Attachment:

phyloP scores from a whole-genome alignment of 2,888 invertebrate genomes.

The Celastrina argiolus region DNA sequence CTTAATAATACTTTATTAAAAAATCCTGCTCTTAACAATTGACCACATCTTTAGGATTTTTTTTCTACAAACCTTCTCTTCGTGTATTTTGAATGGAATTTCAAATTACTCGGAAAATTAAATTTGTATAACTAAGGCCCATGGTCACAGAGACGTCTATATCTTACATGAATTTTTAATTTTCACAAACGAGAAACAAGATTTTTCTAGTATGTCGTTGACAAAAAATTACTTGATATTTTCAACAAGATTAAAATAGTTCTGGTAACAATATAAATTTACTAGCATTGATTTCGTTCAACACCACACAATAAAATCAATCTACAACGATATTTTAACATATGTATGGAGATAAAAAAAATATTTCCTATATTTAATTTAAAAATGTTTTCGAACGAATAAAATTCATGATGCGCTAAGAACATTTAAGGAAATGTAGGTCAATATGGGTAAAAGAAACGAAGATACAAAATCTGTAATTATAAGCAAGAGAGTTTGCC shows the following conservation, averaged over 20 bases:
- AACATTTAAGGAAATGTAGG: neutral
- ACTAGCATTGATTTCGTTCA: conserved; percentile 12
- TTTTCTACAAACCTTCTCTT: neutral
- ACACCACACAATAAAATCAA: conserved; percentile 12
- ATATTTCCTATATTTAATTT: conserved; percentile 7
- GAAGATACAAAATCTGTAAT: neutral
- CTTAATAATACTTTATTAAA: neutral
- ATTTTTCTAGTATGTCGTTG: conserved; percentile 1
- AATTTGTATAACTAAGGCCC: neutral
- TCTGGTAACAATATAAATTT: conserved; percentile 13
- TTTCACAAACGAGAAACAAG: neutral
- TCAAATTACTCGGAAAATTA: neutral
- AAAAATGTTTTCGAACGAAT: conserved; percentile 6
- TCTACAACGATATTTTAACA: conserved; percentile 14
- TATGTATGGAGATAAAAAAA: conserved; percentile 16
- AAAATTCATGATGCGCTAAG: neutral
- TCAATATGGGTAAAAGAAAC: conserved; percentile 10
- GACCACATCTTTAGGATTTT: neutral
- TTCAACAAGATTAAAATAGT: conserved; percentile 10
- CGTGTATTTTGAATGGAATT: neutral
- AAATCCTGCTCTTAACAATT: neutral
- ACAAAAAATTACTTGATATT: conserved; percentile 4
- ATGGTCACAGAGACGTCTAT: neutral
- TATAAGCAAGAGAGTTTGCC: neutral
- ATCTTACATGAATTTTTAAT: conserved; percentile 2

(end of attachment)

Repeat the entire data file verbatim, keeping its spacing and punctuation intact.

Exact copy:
phyloP scores from a whole-genome alignment of 2,888 invertebrate genomes.

The Celastrina argiolus region DNA sequence CTTAATAATACTTTATTAAAAAATCCTGCTCTTAACAATTGACCACATCTTTAGGATTTTTTTTCTACAAACCTTCTCTTCGTGTATTTTGAATGGAATTTCAAATTACTCGGAAAATTAAATTTGTATAACTAAGGCCCATGGTCACAGAGACGTCTATATCTTACATGAATTTTTAATTTTCACAAACGAGAAACAAGATTTTTCTAGTATGTCGTTGACAAAAAATTACTTGATATTTTCAACAAGATTAAAATAGTTCTGGTAACAATATAAATTTACTAGCATTGATTTCGTTCAACACCACACAATAAAATCAATCTACAACGATATTTTAACATATGTATGGAGATAAAAAAAATATTTCCTATATTTAATTTAAAAATGTTTTCGAACGAATAAAATTCATGATGCGCTAAGAACATTTAAGGAAATGTAGGTCAATATGGGTAAAAGAAACGAAGATACAAAATCTGTAATTATAAGCAAGAGAGTTTGCC shows the following conservation, averaged over 20 bases:
- AACATTTAAGGAAATGTAGG: neutral
- ACTAGCATTGATTTCGTTCA: conserved; percentile 12
- TTTTCTACAAACCTTCTCTT: neutral
- ACACCACACAATAAAATCAA: conserved; percentile 12
- ATATTTCCTATATTTAATTT: conserved; percentile 7
- GAAGATACAAAATCTGTAAT: neutral
- CTTAATAATACTTTATTAAA: neutral
- ATTTTTCTAGTATGTCGTTG: conserved; percentile 1
- AATTTGTATAACTAAGGCCC: neutral
- TCTGGTAACAATATAAATTT: conserved; percentile 13
- TTTCACAAACGAGAAACAAG: neutral
- TCAAATTACTCGGAAAATTA: neutral
- AAAAATGTTTTCGAACGAAT: conserved; percentile 6
- TCTACAACGATATTTTAACA: conserved; percentile 14
- TATGTATGGAGATAAAAAAA: conserved; percentile 16
- AAAATTCATGATGCGCTAAG: neutral
- TCAATATGGGTAAAAGAAAC: conserved; percentile 10
- GACCACATCTTTAGGATTTT: neutral
- TTCAACAAGATTAAAATAGT: conserved; percentile 10
- CGTGTATTTTGAATGGAATT: neutral
- AAATCCTGCTCTTAACAATT: neutral
- ACAAAAAATTACTTGATATT: conserved; percentile 4
- ATGGTCACAGAGACGTCTAT: neutral
- TATAAGCAAGAGAGTTTGCC: neutral
- ATCTTACATGAATTTTTAAT: conserved; percentile 2